Most bathroom cabinets are overflowing with lotions and potions to tackle the exterior signs of aging, but the real fear for many of us, is not how we’ll look in five, ten, or fifteen years. It’s the fear of dementia and, more specifically, Alzheimer’s disease.
According to the Alzheimer’s Association of Canada, over 747,000 Canadians are living with Alzheimer’s or another dementia. Worldwide, more than 44 million people are living with dementia. The greatest single risk factor for Alzheimer’s disease is age, with the risk of developing the disease doubling every five years after the age of 65.
Alzheimer’s disease can also affect younger people. However, it is more likely if they have certain genetic risk factors, experience traumatic brain injuries and concussions, and/or have cardiovascular disease.
So, what can you do right now to reduce your risk of Alzheimer’s and support brain health throughout life?
Supporting Brain Health Throughout Life
Many of the healthy lifestyle habits now known to reduce or delay the onset of Alzheimer’s disease and other forms of dementia have added benefits for your overall health, as well as for keeping wrinkles at bay.
A few simple strategies appear to significantly reduce the risk of Alzheimer’s onset and the speed at which the disease progresses, namely:
- Exercising regularly
- Avoiding a sedentary lifestyle
- Eating a healthy diet
- Engaging the brain with mentally stimulating activity
- Learning new skills
- Ensuring good quality sleep
- Keeping stress in check
- Maintaining an active social life
But My Dad Had Alzheimer’s, so Isn’t it Inevitable?
Although scientists continue to look for a pharmaceutical cure for Alzheimer’s disease, no magic pill has yet been found. Looking after your brain while young, especially if you have a genetic predisposition to Alzheimer’s disease, can help reduce your risk of problems later in life.
A family history of dementia increases your chances of developing the condition yourself, as does carrying the APOE4 allele. These are just risk factors, though. Your family history and genotype are not a cast-iron guarantee that you will develop Alzheimer’s disease or another form of dementia. That’s because your environment and lifestyle have a large impact on how your genes are expressed, as well as other risk factors for cognitive decline. So even if you’re at high risk, you have plenty of opportunities to lower that risk and slow progression if it does develop.
Staying Active to Beat Alzheimer’s
Alzheimer’s disease accounts for roughly 60–80% of all dementia cases, with vascular dementia accounting for most other cases.
One of the best ways to reduce your risk of dementia is to avoid a sedentary lifestyle and to engage in regular physical activity. That’s because staying active is good for cardiovascular health and reduces your chances of developing diabetes. These conditions are connected to undesirable inflammation and tissue damage, as well as poor circulatory health, which may precipitate dementia or worsen its progression. As such, keeping your blood glucose under control and your heart healthy are also good for brain health.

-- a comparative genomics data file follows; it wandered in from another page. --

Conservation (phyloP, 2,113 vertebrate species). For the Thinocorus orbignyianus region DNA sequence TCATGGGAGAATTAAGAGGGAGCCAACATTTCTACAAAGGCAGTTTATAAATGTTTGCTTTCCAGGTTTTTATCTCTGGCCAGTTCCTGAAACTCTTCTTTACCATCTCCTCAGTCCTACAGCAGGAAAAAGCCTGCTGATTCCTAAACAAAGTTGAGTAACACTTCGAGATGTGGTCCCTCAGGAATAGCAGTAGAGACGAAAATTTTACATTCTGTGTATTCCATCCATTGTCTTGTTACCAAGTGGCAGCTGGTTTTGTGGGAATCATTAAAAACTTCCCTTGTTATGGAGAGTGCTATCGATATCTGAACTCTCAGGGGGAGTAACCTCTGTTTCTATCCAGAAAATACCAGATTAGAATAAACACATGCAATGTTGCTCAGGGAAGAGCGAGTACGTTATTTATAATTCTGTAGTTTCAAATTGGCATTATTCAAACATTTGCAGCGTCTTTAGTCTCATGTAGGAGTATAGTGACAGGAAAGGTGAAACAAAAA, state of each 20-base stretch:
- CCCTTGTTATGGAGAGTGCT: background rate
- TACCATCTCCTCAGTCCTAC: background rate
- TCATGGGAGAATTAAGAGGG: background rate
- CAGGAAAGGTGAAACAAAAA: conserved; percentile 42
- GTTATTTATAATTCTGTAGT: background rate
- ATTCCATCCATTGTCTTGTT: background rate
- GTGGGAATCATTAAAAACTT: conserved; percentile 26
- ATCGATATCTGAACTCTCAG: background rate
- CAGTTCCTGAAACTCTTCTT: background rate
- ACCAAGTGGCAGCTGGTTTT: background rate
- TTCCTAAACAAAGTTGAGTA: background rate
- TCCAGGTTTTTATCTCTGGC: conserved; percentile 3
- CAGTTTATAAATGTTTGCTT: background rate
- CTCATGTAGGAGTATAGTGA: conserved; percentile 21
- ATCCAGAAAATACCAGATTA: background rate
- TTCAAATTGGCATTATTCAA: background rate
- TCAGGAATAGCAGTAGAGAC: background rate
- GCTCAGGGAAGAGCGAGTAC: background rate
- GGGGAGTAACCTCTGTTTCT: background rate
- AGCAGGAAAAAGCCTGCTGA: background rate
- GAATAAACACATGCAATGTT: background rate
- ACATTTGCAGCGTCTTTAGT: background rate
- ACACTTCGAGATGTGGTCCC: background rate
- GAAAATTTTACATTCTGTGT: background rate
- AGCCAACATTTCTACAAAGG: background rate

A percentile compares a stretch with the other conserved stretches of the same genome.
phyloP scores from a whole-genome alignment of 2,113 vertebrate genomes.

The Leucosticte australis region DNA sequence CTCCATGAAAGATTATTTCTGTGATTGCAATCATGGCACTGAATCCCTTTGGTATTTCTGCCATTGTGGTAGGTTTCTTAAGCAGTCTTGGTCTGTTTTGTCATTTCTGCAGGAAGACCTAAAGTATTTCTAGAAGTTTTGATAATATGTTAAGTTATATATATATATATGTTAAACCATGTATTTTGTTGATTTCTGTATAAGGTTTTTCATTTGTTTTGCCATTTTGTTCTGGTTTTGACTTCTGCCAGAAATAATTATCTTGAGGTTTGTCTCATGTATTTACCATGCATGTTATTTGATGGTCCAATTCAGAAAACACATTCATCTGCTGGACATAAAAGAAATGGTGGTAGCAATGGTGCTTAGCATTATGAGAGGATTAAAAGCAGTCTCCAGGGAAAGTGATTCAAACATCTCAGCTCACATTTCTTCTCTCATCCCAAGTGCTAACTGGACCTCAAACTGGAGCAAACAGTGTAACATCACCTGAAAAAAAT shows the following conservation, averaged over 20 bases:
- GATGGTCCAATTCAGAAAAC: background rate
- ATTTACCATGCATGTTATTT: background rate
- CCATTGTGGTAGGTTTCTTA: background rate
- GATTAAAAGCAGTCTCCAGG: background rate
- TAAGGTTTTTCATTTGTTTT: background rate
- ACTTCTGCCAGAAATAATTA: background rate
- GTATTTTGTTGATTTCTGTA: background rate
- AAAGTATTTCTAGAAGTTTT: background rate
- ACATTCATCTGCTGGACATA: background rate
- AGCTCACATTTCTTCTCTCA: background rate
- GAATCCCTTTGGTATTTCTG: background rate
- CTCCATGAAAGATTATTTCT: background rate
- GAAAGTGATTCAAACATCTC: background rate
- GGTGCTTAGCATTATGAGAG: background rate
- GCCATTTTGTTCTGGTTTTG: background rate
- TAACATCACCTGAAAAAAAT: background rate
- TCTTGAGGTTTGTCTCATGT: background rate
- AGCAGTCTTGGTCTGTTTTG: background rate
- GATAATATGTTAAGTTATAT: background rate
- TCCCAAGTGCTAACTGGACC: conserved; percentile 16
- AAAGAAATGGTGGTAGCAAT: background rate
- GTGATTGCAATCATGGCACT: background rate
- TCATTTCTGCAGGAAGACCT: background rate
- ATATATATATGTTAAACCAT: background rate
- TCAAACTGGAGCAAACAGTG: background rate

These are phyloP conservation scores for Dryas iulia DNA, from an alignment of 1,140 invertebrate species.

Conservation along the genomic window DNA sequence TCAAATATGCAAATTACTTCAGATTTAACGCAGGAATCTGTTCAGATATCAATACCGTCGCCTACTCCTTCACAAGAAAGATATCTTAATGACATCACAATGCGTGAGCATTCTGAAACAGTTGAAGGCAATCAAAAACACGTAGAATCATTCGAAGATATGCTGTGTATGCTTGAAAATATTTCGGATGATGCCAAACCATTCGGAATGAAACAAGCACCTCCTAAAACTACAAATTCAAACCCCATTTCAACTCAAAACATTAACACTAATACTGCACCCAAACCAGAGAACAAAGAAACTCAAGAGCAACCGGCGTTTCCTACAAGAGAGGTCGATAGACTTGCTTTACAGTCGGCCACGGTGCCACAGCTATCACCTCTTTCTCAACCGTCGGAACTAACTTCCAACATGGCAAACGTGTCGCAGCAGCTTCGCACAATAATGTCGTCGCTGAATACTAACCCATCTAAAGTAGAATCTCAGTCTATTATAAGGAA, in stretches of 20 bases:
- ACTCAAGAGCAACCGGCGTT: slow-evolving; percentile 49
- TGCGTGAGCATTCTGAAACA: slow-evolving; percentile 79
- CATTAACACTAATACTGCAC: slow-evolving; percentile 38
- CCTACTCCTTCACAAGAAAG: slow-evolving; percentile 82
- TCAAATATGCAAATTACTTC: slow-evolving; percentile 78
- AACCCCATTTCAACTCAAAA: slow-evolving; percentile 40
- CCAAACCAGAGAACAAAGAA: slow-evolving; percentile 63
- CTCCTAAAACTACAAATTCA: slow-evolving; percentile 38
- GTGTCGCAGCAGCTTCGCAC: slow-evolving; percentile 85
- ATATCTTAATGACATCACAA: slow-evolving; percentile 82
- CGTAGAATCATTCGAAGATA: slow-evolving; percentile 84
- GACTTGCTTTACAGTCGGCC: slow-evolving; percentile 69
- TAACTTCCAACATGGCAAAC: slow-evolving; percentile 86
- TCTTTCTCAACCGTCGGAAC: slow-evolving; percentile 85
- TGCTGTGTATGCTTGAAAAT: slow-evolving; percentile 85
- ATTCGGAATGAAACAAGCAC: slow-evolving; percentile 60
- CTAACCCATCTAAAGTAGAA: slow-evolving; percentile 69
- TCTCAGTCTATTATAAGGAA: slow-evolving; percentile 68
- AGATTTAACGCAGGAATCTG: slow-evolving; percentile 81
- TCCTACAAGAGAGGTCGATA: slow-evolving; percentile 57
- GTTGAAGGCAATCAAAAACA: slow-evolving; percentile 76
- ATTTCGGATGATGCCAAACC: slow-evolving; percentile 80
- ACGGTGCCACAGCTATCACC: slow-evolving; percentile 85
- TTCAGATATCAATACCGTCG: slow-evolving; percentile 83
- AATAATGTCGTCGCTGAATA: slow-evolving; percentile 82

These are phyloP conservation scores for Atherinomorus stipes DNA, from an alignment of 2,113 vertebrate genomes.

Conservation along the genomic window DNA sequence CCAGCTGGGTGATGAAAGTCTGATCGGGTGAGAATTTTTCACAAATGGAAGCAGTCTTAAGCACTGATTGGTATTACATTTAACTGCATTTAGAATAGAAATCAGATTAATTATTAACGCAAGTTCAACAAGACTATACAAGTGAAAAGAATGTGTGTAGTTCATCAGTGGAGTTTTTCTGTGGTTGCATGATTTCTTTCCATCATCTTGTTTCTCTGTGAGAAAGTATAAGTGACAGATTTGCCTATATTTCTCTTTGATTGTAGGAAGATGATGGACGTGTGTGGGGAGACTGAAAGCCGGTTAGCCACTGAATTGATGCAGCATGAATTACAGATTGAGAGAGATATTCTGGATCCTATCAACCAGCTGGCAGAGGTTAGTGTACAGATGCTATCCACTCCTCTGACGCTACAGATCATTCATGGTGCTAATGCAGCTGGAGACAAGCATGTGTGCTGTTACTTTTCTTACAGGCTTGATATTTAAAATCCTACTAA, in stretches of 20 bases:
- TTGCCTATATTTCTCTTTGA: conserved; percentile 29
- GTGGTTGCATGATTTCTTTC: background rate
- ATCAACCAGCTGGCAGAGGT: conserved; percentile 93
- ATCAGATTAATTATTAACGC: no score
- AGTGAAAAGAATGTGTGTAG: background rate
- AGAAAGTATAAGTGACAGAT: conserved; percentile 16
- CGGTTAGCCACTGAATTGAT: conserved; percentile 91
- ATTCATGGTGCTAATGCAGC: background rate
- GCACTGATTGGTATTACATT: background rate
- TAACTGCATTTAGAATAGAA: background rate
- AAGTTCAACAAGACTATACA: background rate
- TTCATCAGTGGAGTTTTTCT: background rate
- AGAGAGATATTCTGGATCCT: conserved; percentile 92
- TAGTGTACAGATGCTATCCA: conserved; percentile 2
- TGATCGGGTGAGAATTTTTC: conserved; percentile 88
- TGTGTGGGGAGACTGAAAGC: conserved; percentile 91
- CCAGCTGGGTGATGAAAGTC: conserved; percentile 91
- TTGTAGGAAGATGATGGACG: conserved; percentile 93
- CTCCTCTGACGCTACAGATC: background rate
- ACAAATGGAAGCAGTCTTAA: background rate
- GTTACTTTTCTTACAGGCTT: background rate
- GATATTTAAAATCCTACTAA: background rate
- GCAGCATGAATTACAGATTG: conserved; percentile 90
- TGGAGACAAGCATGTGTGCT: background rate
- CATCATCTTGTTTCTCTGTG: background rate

Moreover, head injuries from falls or sports accidents can also increase your risk of developing dementia, including Alzheimer’s disease. So, when you are exercising, be sure to use appropriate protective head gear and focus on exercise that improves balance and coordination.
Regular exercise can also help reduce the physiological effects of stress, boost circulatory health and mood, aid memory and creativity, and help you feel more energized, which could help you feel more motivated to make other healthy lifestyle choices.
Diet and Alzheimer’s – An Antioxidant Defence
Diet plays a key role in lowering your risk of diseases like diabetes, heart disease, and dementia. Eating a low-glycemic, anti-inflammatory diet full of antioxidants can help protect cells, including brain cells, from degenerative changes. A key recommendation is to eat a complete Mediterranean-style diet with:
- Nuts and seeds
- Olive oil
- Plentiful fresh vegetables and fruits
- A little oily fish
- An occasional glass of red wine
- A small amount of very dark chocolate
Essentially, you can support brain health by eating a heart-healthy diet that avoids trans fats, saturated fats from animal products, fried foods as well as overly refined and sugary foods. Research has also found that drinking 2–4 cups of white or green tea a day may help support memory and mental alertness, while antioxidants such as curcumin have been associated with benefits for cognitive health.
Relaxation, good quality sleep, and mental and social stimulation are also key factors in Alzheimer’s prevention. Make yourself a cup of tea in your favourite to-go mug, then set off for a stroll with a friend to stimulate those neurons, and keep your heart and mind happy and healthy.
 Alzheimer’s Association of Canada. Alzheimer’s and Dementia in Canada. Accessed August 2018. Available: https://www.alz.org/ca/dementia-alzheimers-canada.asp
 Alzheimer’s Association. What is Dementia? Accessed August 2018. Available: https://www.alz.org/alzheimers-dementia/what-is-alzheimers
 Pervin, M., Unno, K., Ohishi, T., et al. (2018). Beneficial Effects of Green Tea Catechins on Neurodegenerative Diseases. Molecules, May 29;23(6). pii: E1297.
 Reddy, P.H., Manczak, M., Yin, X., et al. (2018). Protective Effects of Indian Spice Curcumin Against Amyloid-β in Alzheimer’s Disease. J Alzheimers Dis, 61(3):843-866.